Previous studies examined the ovarian matrisome of human cortical tissue or whole ovaries24,25. However, none have examined the differences between the two main compartments or considered the three-dimensional composition of the ovarian matrisome. The goal of this study was to spatially map the matrisome composition of the ovary in order to determine the ovarian cortical and medullary matrisome signatures using a proteomic-based approach on decellularized tissue. We chose to use porcine ovaries, as they have similar compartmentalization and folliculogenesis waves to human ovaries and can be processed in the same way26,27,28,29. This data and future functional assays will inform an improved bioprosthetic ovary with a better biomimetic scaffold.
Materials and Methods
Porcine ovary processing for protein analysis
Porcine ovaries were purchased from Tissue Source, LLC. Pigs were peri-pubertal (4–6 months old) when sacrificed and ovaries retrieved. Ovaries were shipped overnight in PBS. Porcine ovaries were processed in two ways: (1) uniform slices: Upon arrival, ovaries were bisected sagittally through the hilum or axially into two equal halves (Fig. 1). Bisected pieces were further processed using a Stadie-Riggs slicer, which produces 0.5 mm slices (Fig. 1a). Slices were imaged using a pathology scope (Virtus Imaging, PX-XT-PC) and weighed. Sliced tissue was either flash frozen in liquid nitrogen for RNA extraction or proceeded through decellularization steps. (2) removal of cortex prior to slicing: Porcine ovaries were bisected sagitally as above. The first two slices (1 mm) of the ovary were taken and decellularized together as the cortical region. The remaining tissue was pinned and trimmed using a razor blade 1 mm in from the ovarian surface, leaving only medullary tissue. The medulla was then processed into 0.5 mm slices. Trimmed pieces (cortex) were taken whole for further processing as well. All slices were decellularized.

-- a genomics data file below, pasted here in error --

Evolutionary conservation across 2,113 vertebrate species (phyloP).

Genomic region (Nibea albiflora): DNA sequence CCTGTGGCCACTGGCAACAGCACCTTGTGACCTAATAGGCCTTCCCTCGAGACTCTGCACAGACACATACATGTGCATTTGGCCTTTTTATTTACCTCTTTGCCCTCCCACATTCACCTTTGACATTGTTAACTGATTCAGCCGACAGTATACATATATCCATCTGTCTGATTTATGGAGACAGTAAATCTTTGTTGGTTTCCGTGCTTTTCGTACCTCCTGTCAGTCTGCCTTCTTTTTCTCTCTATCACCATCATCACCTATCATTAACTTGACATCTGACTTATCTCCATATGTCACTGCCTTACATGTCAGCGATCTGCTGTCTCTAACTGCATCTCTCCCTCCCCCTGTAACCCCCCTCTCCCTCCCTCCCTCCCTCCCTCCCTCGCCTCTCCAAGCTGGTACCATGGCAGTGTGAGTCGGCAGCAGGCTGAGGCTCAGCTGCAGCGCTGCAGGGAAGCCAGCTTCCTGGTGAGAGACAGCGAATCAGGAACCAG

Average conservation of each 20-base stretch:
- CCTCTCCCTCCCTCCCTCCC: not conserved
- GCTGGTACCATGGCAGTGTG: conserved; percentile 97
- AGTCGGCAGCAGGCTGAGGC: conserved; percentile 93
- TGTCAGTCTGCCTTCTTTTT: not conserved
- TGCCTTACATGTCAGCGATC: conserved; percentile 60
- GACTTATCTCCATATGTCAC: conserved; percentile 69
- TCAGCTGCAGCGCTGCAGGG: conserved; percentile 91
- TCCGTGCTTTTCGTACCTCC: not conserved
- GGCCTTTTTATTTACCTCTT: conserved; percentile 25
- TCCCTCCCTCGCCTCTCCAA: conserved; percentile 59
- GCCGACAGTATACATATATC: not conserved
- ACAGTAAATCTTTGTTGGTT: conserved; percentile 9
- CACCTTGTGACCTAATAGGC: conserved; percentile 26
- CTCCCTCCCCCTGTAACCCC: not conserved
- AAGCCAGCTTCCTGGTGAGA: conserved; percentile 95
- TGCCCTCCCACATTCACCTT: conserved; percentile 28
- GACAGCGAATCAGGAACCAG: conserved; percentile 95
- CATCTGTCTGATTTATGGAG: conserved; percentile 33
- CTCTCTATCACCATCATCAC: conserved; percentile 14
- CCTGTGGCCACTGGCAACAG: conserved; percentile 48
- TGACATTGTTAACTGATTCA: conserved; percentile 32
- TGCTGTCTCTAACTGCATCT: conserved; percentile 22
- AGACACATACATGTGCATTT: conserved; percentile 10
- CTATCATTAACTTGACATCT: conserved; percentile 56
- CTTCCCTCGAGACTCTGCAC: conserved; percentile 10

Porcine ovary decellularization
Decellularization was carried out using 0.1% sodium dodecyl sulfate (SDS, Sigma, 75746) in phosphate buffered saline (PBS, Thermo, 10010023). Slices were placed on a nutator at 4 °C and SDS solution was changed every 24 hours for 48–72 hours prior to protein extraction. Several slices were set aside for DNA extraction (Zymo, D4075) and quantification. Extracted DNA was quantified using a spectrophotometer (MidSci NanoPhotometer, NP60). All slices contained less DNA than the recommended standard of 50 ng/mg of tissue30 and contained an average of 20.75 ng/mg.
Sample preparation for liquid chromatography tandem mass spectrometry (LC-MS/MS) analysis
Two technical replicates of four porcine ovaries from four separate animals (two ovaries per direction) were used to generate seven slices each in the proteomics analysis. 50 µg of protein was precipitated with eight volumes of cold acetone (Fisher, A18–4) and one volume of trichloroacetic acid (Sigma, T9159-250G) overnight at −20 °C. After washing the pellet with ice-cold acetone, resulting protein pellet was resuspended in 50 µL 8 M urea (Invitrogen, 15505-035) in 400 mM ammonium bicarbonate (Fisher, A643-500), pH 7.8, reduced with 4 mM dithiothreitol (Sigma, 10197777001) at 50 °C for 30 min., and cysteines were alkylated with 18 mM iodoacetamide (Sigma, I1149) in the dark for 30 min. The solution was then diluted to <2 M urea and trypsin (Promega, V5280) was added at final trypsin:protein ratio of 1:50 prior to overnight incubation at 37 °C with shaking. The resulting peptides were desalted using solid phase extraction on a Pierce C18 Spin column (Thermo, 89873) and eluted in 80 mL of 80% acetonitrile (ACN) (Thermo, 51101) in 0.1% formic acid (FA) (Fisher, LS118). After lyophilization, peptides were reconstituted with 5% ACN in 0.1% FA.